Ketamine, a known antagonist of N-methyl-D-aspartic (NMDA) glutamate receptors, had been used as an anesthetic particularly for pediatric or for cardiac patients. Unfortunately, ketamine has become an abusive drug in many parts of the world while chronic and prolonged usage led to damages of many organs including the brain. However, no studies on possible damages in the brains induced by chronic ketamine abuse have been documented in the human via neuroimaging. This paper described for the first time via employing magnetic resonance imaging (MRI) the changes in ketamine addicts of 0.5–12 years and illustrated the possible brain regions susceptible to ketamine abuse. Twenty-one ketamine addicts were recruited and the results showed that the lesions in the brains of ketamine addicts were located in many regions which appeared 2–4 years after ketamine addiction. Cortical atrophy was usually evident in the frontal, parietal or occipital cortices of addicts. Such study confirmed that many brain regions in the human were susceptible to chronic ketamine injury and presented a diffuse effect of ketamine on the brain which might differ from other central nervous system (CNS) drugs, such as cocaine, heroin, and methamphetamine.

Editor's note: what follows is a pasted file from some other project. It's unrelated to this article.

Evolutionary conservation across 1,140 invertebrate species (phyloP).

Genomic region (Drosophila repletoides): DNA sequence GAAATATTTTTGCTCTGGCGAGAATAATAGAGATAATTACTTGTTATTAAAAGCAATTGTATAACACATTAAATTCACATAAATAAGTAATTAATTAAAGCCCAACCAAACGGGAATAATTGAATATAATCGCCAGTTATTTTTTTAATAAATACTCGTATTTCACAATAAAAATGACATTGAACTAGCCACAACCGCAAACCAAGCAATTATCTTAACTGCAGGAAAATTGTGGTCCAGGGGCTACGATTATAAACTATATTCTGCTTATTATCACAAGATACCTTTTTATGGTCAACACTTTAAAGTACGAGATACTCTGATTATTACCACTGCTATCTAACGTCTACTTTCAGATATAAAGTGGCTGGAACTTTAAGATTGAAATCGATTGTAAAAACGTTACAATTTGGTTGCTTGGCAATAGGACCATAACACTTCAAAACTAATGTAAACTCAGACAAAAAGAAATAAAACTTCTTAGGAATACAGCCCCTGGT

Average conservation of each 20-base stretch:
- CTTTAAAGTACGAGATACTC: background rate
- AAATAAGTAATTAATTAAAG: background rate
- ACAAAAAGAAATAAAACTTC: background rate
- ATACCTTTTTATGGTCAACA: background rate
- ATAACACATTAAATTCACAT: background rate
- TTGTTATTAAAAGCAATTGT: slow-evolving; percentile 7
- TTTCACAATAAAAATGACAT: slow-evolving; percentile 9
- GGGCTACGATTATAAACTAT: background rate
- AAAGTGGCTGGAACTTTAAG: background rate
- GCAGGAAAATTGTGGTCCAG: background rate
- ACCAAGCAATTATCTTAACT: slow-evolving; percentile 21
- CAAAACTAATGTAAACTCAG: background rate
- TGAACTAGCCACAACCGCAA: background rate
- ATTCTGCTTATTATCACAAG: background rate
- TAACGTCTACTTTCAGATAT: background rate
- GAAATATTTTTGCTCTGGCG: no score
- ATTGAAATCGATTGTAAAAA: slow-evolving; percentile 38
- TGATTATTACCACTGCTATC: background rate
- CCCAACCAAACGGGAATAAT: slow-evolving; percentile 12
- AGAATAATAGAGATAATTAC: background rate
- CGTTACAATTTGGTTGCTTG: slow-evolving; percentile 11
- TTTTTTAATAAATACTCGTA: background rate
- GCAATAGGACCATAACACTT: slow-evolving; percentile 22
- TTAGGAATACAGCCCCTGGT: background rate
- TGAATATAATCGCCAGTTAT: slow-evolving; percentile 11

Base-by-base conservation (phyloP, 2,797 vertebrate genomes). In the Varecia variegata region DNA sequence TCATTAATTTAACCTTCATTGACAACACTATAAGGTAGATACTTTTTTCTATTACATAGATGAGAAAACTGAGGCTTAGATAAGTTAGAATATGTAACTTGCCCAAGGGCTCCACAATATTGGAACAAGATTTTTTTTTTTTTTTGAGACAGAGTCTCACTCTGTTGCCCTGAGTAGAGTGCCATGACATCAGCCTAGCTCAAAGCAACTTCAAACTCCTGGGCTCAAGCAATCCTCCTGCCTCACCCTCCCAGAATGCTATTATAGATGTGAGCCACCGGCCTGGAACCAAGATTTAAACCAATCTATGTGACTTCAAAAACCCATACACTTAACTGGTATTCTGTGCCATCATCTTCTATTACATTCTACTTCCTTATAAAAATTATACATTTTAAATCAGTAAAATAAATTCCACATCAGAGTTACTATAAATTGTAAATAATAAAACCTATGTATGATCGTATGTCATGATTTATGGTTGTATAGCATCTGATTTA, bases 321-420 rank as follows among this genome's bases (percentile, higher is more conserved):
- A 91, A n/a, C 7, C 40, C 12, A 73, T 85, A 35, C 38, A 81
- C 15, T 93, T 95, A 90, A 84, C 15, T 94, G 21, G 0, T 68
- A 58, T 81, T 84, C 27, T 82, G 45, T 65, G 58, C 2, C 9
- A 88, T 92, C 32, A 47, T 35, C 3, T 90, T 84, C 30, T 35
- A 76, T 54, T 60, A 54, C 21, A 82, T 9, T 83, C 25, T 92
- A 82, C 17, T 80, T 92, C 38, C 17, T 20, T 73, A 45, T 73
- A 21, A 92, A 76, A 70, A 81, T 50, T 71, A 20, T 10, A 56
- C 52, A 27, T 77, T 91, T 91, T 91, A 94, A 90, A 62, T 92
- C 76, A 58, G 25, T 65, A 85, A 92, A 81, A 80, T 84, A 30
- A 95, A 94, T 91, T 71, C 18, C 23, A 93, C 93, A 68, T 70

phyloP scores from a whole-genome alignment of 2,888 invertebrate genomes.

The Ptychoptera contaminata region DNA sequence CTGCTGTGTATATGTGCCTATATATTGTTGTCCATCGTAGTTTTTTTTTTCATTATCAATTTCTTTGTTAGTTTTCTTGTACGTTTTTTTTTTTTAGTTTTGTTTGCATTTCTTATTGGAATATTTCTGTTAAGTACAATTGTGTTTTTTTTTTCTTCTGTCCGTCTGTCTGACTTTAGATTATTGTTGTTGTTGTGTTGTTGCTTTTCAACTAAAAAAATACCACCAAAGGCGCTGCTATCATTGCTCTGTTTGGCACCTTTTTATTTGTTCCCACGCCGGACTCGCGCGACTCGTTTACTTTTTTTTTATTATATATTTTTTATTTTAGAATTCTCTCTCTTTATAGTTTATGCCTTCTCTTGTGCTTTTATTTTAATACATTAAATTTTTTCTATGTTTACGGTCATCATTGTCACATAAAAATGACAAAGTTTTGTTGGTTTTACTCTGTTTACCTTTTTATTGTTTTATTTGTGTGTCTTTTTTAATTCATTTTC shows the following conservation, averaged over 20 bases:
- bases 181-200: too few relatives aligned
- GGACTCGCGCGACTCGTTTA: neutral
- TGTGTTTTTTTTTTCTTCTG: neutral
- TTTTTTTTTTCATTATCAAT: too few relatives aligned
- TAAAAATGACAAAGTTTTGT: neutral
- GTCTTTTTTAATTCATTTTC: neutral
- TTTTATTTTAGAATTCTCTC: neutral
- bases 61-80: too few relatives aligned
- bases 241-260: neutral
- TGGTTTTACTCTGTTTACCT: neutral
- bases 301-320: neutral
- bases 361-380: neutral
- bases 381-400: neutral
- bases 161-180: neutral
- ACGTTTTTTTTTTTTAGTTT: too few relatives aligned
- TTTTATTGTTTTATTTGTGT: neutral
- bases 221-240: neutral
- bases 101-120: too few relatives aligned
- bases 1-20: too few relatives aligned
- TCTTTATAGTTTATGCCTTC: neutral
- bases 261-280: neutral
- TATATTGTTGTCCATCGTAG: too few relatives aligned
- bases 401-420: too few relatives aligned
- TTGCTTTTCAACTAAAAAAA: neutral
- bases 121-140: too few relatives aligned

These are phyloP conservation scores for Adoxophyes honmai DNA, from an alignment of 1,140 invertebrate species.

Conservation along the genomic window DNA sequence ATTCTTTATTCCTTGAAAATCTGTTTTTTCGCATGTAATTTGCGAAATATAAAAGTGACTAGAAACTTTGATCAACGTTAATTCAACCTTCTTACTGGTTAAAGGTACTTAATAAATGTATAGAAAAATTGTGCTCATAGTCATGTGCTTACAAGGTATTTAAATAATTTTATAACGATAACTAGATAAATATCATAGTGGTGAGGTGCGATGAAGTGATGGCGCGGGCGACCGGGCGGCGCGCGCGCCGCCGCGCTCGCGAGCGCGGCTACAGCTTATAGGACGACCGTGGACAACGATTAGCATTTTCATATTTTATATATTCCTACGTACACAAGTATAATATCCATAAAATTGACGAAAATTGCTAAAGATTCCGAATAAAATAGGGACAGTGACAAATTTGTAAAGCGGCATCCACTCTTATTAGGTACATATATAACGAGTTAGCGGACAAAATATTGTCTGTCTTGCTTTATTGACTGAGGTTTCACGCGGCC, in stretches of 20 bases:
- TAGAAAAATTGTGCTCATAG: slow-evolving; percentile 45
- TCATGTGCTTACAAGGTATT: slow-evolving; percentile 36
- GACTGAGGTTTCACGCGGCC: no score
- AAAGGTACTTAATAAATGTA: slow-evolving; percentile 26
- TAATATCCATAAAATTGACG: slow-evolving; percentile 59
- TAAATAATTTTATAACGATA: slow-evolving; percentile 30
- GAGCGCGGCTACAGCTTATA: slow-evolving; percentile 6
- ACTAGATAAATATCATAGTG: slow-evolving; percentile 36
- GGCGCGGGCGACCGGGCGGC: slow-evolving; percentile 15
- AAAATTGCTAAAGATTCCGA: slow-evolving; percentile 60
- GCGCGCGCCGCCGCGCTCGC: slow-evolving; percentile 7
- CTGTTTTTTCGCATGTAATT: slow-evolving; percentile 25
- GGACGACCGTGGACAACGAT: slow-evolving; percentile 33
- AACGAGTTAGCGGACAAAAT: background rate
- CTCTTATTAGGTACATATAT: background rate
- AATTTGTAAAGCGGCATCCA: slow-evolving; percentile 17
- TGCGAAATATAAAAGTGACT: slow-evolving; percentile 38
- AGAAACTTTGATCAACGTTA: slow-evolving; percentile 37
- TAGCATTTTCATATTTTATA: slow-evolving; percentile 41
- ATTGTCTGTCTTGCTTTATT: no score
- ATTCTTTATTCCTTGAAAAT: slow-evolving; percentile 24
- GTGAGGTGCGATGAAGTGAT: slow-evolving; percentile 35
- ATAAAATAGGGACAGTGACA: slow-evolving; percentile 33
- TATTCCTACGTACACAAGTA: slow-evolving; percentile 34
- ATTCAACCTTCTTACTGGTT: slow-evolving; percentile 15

The results of lesions observed in all the 21 ketamine addicts were depicted in Table Table2.2. Those who had two or less regions in the brain with lesions were classified as light damage. Those that had three to four regions in the brain with lesions were classified as moderate damage, and those with five or more regions with lesions were classified as severe damage. The MRI lesions initially were observed as hyperintense spots (holes or patches) of degeneration in the superficial white matter of the cortex which appeared as early as 1 year after ketamine addiction (Figure (Figure1A),1A), while each lesions spread to the internal capsule by 3 years of addiction (Figure (Figure1B).1B). Slightly after, patches of hyperintense degeneration spots appeared in the basal forebrain (Figure (Figure2A),2A), cerebellum, and pons (Figure (Figure2B),2B), and diencephalon at 4 years of addiction (Figure (Figure2C).2C). Likewise, diffusion blockage was illustrated by FLAIR image in the parahippocampal gyrus and insula, also by 4 years of addiction (Figure (Figure3A),3A), while atrophy of the parahippocampal gyrus was observed a bit later by 5 years of addiction (Figure (Figure3B).3B). Atrophy of the other parts of cortex was first noted after 4 years of addiction, usually with atrophy on only a small region of the cortex (Figure (Figure4)4) and extended to two or three regions (usually frontal, parietal, and occipital) of the cortex by 7 years of addiction (Figure (Figure5).5). Hyperintense lesions were also observed in the corpus striatum by 6 years (Figure (Figure6).6). In this patient cohort, one patient had a combination of drugs and was taking ketamine together with amphetamine and ecstasy. He demonstrated early atrophy of cortex after taking the three drugs together in 0.5 years, in which the basal prefrontal gyrus rectus already exhibited significant atrophy (Figure (Figure7A)7A) when compared with control (Figure(Figure7B).7B). Similarly, cortical atrophy also occurred early in another patient who had used a high dose of ketamine, in this case 3 g per day for 3 years (Figure (Figure8).8). After 7 years of addiction, in all other patients, lesions then appeared in the midbrain (Figure (Figure9).9). From 10 to 12 years of addiction, all lesion sites were as those described above.